Health Social Issues

Farmers Navigate Dual Crises of Climate and Mental Health

6 min read

In a world of increasing climate chaos, farmers are more and more vulnerable to extreme weather events that threaten their livelihoods. Farming can be hard work under the best of circumstances, and a changing world is making matters harder and impacting farmers’ mental health. This article from Nexus Media News sheds light on the urgent need for culturally appropriate mental health services and stronger community support systems to help farmers navigate increasingly turbulent times.

Editor’s Note: This article contains mention of suicide, which may be upsetting to some readers. If you or someone you know is in crisis and needs immediate help, call the National Suicide Prevention Lifeline (US only): 1-800-273-8255 or text TALK to 741741 to chat with a trained crisis counselor from the Crisis Text Line for free, 24/7.
By Melissa Godin • Originally published by Nexus Media News on July 17, 2023

When Mike Rosmann, an Iowa farmer and psychologist, heard his phone ring on a spring morning in 2019, he knew he had to answer. In the previous four months, his state had experienced the wettest period in its recorded history; farmers in the region were in crisis. A week earlier, one of Rosmann’s patients had lost his entire stock of corn when floodwaters breached a storage barrier, threatening to bankrupt him. Rosmann knew the man was in a dark place.

When he picked up the phone, his patient’s wife was on the other end: “He said he’s going to kill himself.”

The climate crisis is wreaking havoc on farms across the United States. Wildfires in California are burning avocado and citrus trees to a crisp, drought in the Midwest has eroded corn and soybean production, and unseasonal arctic fronts are killing maple blossoms across the Northeast.

And these impacts are only getting worse. A 2022 survey by the National Young Farmers Coalition found that more than half of young farmers said they experienced climate impacts either very or extremely often. For farmers, wildfires, drought, floods, and pests are not just an inconvenience — they are an existential threat.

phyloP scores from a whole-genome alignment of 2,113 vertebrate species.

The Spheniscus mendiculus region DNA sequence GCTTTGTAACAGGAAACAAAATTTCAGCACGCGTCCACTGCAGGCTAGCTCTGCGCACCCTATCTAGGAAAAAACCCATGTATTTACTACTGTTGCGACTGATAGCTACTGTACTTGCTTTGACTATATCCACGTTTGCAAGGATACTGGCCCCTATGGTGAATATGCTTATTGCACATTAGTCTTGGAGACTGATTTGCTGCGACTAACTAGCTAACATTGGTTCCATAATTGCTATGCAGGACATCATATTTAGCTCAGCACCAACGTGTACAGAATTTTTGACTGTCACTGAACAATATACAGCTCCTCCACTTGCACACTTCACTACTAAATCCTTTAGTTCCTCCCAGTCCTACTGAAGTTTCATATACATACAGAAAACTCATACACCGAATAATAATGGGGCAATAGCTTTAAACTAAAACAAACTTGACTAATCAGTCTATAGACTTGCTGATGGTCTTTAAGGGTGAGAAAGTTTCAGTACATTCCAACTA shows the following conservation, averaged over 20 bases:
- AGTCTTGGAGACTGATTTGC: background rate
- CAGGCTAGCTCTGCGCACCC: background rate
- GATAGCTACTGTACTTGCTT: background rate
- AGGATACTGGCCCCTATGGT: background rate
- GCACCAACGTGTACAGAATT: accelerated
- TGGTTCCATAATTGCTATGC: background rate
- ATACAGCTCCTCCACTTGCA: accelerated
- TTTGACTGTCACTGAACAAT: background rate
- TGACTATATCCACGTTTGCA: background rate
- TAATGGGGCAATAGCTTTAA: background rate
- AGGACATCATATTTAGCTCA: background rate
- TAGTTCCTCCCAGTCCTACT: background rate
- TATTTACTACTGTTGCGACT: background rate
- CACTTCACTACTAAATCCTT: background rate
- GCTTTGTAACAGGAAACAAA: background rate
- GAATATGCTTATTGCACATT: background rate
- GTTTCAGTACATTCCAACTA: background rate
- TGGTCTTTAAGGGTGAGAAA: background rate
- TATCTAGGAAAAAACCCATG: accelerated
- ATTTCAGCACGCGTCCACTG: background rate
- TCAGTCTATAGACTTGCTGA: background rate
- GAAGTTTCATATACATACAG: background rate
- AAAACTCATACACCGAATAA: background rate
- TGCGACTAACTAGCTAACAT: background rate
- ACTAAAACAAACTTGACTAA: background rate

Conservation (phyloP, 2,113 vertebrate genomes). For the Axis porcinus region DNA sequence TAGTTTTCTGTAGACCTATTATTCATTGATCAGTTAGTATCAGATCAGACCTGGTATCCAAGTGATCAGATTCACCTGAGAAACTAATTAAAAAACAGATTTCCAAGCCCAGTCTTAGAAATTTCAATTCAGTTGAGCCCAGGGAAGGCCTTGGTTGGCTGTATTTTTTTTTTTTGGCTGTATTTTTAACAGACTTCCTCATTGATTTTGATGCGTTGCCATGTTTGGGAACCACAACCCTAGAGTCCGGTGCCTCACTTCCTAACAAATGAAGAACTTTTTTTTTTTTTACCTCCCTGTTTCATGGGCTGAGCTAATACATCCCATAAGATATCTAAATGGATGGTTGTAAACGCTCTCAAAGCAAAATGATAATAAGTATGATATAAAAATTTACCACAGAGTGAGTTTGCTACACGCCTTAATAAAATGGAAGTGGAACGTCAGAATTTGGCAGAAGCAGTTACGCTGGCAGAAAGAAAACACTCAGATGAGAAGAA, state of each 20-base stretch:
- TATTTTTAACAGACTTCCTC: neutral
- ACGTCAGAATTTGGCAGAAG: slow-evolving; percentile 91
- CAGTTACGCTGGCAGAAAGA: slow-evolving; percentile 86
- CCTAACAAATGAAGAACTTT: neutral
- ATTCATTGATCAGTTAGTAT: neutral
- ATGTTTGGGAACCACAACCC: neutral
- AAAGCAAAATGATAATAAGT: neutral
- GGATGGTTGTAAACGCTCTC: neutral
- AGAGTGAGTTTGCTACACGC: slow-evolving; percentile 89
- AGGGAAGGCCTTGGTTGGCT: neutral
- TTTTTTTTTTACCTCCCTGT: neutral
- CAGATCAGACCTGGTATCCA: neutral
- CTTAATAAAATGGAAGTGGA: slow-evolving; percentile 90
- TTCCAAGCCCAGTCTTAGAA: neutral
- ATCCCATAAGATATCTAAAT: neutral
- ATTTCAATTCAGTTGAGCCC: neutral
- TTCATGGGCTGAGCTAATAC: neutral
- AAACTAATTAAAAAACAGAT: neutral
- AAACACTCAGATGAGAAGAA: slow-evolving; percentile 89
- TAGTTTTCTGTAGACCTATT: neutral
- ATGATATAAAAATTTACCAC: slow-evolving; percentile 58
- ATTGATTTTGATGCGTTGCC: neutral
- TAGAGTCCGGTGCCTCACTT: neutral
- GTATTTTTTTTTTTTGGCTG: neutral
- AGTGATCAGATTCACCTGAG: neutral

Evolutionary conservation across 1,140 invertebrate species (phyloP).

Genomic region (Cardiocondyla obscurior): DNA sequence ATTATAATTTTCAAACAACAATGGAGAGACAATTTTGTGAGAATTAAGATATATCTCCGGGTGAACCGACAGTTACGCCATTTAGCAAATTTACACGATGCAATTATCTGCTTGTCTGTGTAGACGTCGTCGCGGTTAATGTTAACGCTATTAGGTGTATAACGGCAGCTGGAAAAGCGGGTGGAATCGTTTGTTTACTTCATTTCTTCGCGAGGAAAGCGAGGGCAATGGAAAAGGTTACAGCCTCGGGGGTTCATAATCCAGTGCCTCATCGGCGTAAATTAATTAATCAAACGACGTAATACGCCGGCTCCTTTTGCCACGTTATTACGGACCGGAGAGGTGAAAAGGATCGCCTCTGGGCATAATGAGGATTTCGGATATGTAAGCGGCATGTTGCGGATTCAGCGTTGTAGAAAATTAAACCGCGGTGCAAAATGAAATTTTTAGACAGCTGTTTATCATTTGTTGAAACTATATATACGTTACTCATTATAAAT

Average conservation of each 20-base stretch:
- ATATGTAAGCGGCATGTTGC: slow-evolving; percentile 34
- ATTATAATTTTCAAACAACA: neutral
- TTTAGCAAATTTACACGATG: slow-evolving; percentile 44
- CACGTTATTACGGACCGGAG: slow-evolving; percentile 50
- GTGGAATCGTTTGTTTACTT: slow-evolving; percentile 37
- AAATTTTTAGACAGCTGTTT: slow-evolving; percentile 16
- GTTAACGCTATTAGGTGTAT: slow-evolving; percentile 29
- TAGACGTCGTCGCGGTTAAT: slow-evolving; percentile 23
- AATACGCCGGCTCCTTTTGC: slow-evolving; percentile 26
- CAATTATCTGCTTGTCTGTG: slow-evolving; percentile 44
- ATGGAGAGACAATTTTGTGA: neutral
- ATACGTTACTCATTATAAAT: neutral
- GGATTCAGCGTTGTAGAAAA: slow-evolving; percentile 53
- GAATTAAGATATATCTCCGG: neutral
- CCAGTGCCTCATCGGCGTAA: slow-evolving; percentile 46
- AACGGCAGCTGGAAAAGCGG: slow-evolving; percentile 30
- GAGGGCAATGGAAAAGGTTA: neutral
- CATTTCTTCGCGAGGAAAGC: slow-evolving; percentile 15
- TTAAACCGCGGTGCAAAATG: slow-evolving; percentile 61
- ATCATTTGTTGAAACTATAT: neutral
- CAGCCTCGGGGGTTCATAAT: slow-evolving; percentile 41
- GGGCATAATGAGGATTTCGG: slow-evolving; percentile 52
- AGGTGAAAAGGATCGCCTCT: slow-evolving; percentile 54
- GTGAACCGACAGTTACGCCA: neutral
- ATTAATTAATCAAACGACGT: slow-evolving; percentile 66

The Link Between Climate Change and Mental Health

Rear view of unrecognizable senior farmer standing in his agriculture corn field.

A 2022 study published by the Giannini Foundation of Agricultural Economics at the University of California found that extreme heat is “positively associated” with farmer suicide. A 2021 study by a Colorado-based suicide prevention group found that when drought conditions increased in the state, so did the suicide rate among farmers.

It’s a phenomenon occurring around the world, from India to Australia.

“This is what climate change is doing,” says Rosmann. “It’s putting people in a place of extreme apprehension, where they feel there is no way out.”

Experts say they have witnessed a rise in farmers struggling with anxiety and depression as climate impacts have worsened in recent years. The farmer crisis hotline run by Farm Aid, for instance, has seen a significant increase in calls from farmers during natural disasters linked to climate change.

“When climate disaster strikes, or an ongoing disaster such as drought is occurring, the toll on farmer mental health is high,” says Caitlin Arnold-Stephano, a farmer and program manager at Farm Aid. “Often a disaster can push a farmer over the already-thin margin or edge that existed.”

Mental Health Support in the US Farm Bill